NASA engineer Ernie Wright looks on as the first six flight ready James Webb Space Telescope’s primary mirror segments are prepped to begin final cryogenic testing at NASA’s Marshall Space Flight Center in Huntsville, Ala. Photo by David Higginbotham.
The high altitude balloon twists in the wind just seconds prior to aborting the launch, during the final manned flight of Red Bull Stratos, a mission to the edge of space to break the speed of sound in freefall, in Roswell, New Mexico, USA, on October 9, 2012.
Simeis 147, a supernova remnant also known as Sharpless 2-240, is an object typically photographed with narrowband filters, because under visible light it just appears too “poor” in comparison.
This is mainly due to the fact that this object is extremely faint when imaged through RGB filters - and not too bright when using narrowband filters either! Narrowband data however deprives us from viewing the many other things happening around it.
Captured at Henry Coe State Park, DARC Observatory and Montebello OSP, California, on November 2011.
The Over Land Transporter (OLT) is moved into position below the space shuttle Endeavour not long after it was demated from the NASA 747 Shuttle Carrier Aircraft (SCA) during the early morning hours on Saturday, Sept. 22, 2012, at Los Angeles International Airport. Photo by Bill Ingalls for NASA.
Endeavour, built as a replacement for space shuttle Challenger, completed 25 missions, spent 299 days in orbit, and orbited Earth 4,671 times while traveling 122,883,151 miles.
Beginning Oct. 30, the shuttle will be on display in the California Science center’s Samuel Oschin Space Shuttle Endeavour Display Pavilion, embarking on its new mission to commemorate past achievements in space and educate and inspire future generations of explorers.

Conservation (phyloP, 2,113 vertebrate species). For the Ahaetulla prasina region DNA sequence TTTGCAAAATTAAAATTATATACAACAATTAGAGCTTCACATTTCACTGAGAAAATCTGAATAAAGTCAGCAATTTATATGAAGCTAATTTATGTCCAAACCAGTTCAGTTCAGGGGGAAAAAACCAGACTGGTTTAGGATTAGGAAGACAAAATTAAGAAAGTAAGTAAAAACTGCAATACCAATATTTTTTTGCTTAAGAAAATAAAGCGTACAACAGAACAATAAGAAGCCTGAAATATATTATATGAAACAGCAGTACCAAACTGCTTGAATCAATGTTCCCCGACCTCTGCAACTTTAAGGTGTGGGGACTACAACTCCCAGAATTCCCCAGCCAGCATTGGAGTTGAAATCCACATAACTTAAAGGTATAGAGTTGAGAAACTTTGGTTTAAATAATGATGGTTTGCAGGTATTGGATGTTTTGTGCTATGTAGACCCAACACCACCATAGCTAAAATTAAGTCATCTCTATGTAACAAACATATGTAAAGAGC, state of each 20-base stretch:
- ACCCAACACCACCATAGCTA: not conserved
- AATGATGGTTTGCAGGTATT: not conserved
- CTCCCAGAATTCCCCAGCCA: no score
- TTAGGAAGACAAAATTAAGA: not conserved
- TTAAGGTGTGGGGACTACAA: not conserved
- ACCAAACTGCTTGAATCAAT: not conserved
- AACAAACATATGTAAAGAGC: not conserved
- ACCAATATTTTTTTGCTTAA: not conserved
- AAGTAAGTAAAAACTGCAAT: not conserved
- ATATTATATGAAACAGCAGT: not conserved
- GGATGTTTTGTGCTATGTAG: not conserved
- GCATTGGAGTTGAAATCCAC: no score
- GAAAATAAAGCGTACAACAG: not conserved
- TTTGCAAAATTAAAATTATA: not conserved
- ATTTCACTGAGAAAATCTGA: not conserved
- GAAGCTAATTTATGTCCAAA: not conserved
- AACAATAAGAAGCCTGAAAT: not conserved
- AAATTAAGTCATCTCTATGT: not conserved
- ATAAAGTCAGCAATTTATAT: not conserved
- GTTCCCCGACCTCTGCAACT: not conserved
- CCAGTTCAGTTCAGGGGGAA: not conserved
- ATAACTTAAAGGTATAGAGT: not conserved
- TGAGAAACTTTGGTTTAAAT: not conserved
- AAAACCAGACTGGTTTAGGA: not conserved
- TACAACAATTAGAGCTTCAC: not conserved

Dr. Anna Fisher, an American chemist and a NASA Astronaut. She graduated from UCLA with a BS in Chemistry in 1971, an MD (specializing in emergency medicine) in 1976, and eventually an MS in Chemistry in 1987. She was in the first class of women selected to go into space in 1978.
Dr. Fisher’s flight into space (on the Discovery) launched on November 8, 1984, a little over a year after the birth of her first child. She was the first mother to fly into space, and the crew’s flight patch was designed with six stars: Five representing each of the crew members, and one star for her daughter. She also kept a picture of her baby girl on her shuttle locker while she was in space, and later gifted each of her girls part of the necklace she wore on the flight.
Hubble’s panoramic view of a star-forming region.
30 Doradus is the brightest star-forming region in our galactic neighbourhood and home to the most massive stars ever seen. The nebula resides 170 000 light-years away in the Large Magellanic Cloud, a small, satellite galaxy of our Milky Way. No known star-forming region in our galaxy is as large or as prolific as 30 Doradus.
The image comprises one of the largest mosaics ever assembled from Hubble photos and includes observations taken by Hubble’s Wide Field Camera 3 and Advanced Camera for Surveys, combined with observations from the European Southern Observatory’s MPG/ESO 2.2-metre telescope which trace the location of glowing hydrogen and oxygen.
NASA’s Project Gemini was designed to test technologies and techniques for the Apollo Program. The two-man Gemini spacecraft was larger and more sophisticated than its Mercury predecessor.